## Applies to

- Pro
- Business
- Enterprise

## Capabilities

### Who can use this capability

- Owner
- Admin
- Editor

# Create a cell or column reference in a formula

When you create formulas, it's possible to include values from other cells or columns on the sheet.

Users on an Enterprise plan can use AI to generate formulas. Learn more.

Users with Editor sharing permissions can only create and edit formulas in unlocked cells on a sheet.

You can create a reference to an individual cell, a range of cells, or an entire column.

It's also possible to reference data from other sheets. Learn more about referencing data from other sheets.

### Summary of formula reference types

Here’s a cheat sheet you can use as you build formulas of your own.

To reference this | Format it this way | Example |
---|---|---|

Individual cell | Column name, row number | =Budget1 |

Column name contains a space or ends in a number | Enclose the column name in brackets. | =[Column A]1 =DAY([Q1]1) |

Absolute reference (always refers to that specific cell, row, or column) | Type a $ symbol in front of the column name, row number or both. | =$[Column A]$1 =[Column B]$1 =$[Column C]1 |

Multiple, discontinuous cells | Use a comma between cell references. | =SUM(Budget1, Expenses4, [Projected Earnings]20) |

A range of cells in the same column | Reference the first cell in the range, then the last cell, separated by a :(colon). | =SUM(Budget1:Budget12) |

An entire column (including any newly added cells) | The column name separated by a : (colon). | =SUM(Budget:Budget) |

A range of cells across multiple columns | Reference the upper-rightmost cell, then the lower-leftmost cell, separated by a : (colon). | =SUM(January1:March5) |

An individual cell, range of cells, or complete columns from another sheet | Type the name of a previously created reference to another sheet, wrapped in curly braces. | =COUNT({my_sheet1 Range1}) |

### More detailed description of reference types

#### Reference individual cells

While building your formula, you can **select a cell** to reference it and work with that cell’s data in your formula. (You can also manually type the column name and row number to reference the cell.)

For example, the formula in the Inventory Value column of the following inventory management sheet will multiply the value from row 1 of the Price column to the value in row 1 of the Stock column:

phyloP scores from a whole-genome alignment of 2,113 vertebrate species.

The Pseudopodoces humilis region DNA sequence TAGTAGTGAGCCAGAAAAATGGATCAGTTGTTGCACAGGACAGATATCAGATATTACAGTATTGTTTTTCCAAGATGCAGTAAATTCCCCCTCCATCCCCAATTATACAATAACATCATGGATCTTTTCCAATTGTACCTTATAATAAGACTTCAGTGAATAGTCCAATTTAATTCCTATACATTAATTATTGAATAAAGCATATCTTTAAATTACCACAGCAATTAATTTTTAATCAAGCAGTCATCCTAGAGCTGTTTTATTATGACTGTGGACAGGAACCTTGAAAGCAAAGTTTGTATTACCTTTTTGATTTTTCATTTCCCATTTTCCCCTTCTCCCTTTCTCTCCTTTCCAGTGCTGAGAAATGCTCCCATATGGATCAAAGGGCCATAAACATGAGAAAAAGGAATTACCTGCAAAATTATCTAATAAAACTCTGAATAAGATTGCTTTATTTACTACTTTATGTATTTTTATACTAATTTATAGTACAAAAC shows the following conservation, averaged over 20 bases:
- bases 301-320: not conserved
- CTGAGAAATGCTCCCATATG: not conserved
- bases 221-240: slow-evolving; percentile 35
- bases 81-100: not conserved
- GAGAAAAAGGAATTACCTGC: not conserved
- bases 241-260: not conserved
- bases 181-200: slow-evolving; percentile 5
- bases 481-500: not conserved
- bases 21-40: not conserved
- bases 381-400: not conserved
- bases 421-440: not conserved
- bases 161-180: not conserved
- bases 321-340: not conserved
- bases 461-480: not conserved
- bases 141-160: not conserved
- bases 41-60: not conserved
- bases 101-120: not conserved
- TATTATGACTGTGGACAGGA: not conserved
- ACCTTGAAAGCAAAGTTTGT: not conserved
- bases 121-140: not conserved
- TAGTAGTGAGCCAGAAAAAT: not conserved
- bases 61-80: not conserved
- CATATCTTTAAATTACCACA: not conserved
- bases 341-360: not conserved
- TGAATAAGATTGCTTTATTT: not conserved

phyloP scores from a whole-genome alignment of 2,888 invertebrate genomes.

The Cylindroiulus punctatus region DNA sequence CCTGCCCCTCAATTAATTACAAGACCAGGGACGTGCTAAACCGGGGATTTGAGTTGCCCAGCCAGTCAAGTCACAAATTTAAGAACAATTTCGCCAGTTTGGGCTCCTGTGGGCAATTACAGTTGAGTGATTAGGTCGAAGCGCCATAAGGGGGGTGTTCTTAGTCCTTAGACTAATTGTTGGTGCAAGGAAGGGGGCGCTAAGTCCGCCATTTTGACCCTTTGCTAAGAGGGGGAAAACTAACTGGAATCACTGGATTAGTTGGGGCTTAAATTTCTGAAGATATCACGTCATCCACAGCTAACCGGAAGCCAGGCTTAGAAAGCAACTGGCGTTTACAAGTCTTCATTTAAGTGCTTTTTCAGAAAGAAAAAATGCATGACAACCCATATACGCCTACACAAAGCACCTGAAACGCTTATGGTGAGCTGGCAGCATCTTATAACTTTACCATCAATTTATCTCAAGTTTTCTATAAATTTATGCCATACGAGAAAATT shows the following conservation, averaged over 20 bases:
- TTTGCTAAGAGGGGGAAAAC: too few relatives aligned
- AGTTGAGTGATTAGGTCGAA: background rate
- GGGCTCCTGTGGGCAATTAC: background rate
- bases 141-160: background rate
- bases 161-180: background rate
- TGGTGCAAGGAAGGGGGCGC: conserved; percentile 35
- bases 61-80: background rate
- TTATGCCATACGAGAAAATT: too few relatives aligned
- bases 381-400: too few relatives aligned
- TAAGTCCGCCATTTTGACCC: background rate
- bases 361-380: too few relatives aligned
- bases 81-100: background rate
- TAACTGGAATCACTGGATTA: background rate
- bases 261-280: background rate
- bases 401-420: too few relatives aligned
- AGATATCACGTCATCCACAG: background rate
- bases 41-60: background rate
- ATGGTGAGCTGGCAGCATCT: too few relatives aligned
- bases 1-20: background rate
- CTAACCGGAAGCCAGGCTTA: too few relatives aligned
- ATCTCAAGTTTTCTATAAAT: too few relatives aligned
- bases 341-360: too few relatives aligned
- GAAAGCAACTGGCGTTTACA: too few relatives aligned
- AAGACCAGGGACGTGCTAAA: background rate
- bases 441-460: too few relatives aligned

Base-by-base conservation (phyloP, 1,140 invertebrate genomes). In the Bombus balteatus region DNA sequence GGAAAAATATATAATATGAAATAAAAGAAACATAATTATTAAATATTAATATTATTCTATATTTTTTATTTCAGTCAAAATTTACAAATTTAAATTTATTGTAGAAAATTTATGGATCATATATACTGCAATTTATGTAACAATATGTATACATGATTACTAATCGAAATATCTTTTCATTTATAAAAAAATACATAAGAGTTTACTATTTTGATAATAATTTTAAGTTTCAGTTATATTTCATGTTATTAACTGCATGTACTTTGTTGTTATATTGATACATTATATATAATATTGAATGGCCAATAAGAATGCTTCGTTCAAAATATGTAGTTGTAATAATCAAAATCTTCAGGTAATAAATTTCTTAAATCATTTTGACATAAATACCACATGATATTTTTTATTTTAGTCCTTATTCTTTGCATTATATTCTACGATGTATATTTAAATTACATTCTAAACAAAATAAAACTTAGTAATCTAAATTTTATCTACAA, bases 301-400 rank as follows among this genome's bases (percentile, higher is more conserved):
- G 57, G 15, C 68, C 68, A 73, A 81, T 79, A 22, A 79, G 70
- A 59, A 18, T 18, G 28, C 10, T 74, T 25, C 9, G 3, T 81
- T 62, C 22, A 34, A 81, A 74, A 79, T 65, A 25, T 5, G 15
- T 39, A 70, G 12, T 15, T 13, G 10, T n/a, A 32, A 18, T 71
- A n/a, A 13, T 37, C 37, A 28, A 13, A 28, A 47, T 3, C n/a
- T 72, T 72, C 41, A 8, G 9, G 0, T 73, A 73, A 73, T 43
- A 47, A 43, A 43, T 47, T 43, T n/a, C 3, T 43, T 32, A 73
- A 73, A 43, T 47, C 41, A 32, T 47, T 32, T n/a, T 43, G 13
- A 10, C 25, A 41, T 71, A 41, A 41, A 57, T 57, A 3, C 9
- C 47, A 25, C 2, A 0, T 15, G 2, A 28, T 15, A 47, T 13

The formula returns $2,994.00, the total worth of that item:

#### Reference column names that have spaces or end in numbers

If a column name contains spaces or contains any special characters or numbers, you *must* enclose it in brackets to avoid ambiguity:

=[Annual Budget]1 + [Annual Budget]2

=[Q1]1 + [Q2]1

=[Risk/Issue]5 + [Contingency/Mitigation]5

#### Create an absolute reference

You may have situations, such as when referencing a table with the VLOOKUP function, where you need to prevent Smartsheet from automatically updating cell references when a formula is moved or copied. To do this, create an absolute cell reference. Learn more about function reference.

To create an absolute reference, type **$** (a dollar sign) in front of the column name or row number in the cell reference of your formula. For example, if you move or copy the following formula, the column names and row numbers will *not* change for the cell references:

=$[Column A]$1 * $[Column B]$1

The following formula has absolute references to only the row numbers. If you move or copy the formula, the column references will change respectively based on the formula’s new location:

=[Column A]$1 * [Column B]$1

The following formula will maintain absolute references to the columns. If you move or copy the formula, the row numbers will change respectively based on the formula’s new location:

=$[Column A]1 * $[Column B]1

#### Reference a range of cells in the same column

To reference a range of cells, type a **:** (colon) between the two cell references.

For example, the formula at the bottom of the Inventory Value column of the following inventory management sheet will sum the values from row 1 to row 6 in the same column:

The formula returns $40,763.75, the total of all inventory values:

#### Reference a whole column

You can reference an entire column in a formula, including all populated cells in the column. For example, the following formula sums *all* values in the Annual Budget column and will remain updated as new rows are added to or removed from the column:

=SUM([Annual Budget]:[Annual Budget])

If a formula is placed in the column it's referencing, it won't reference the cell that the formula is in. For example, if you were to place the example formula above in a column named Annual Budget, the SUM formula would sum all cells except for the cell containing the formula.

#### Reference a range across multiple columns

To reference a range of values in a row across multiple columns, reference the first and last column in the row.

For example, the formula in the Total Stock column of the following inventory management sheet will sum the values from the Stock A, Stock B, and Stock C columns on row 1:

The formula returns 998, the total stock from the three locations:

#### Still need help?

Use the Formula Handbook template to find more support resources, and view 100+ formulas, including a glossary of every function that you can practice working with in real time, and examples of commonly used and advanced formulas.

Find examples of how other Smartsheet customers use this function or ask about your specific use case in the Smartsheet online Community.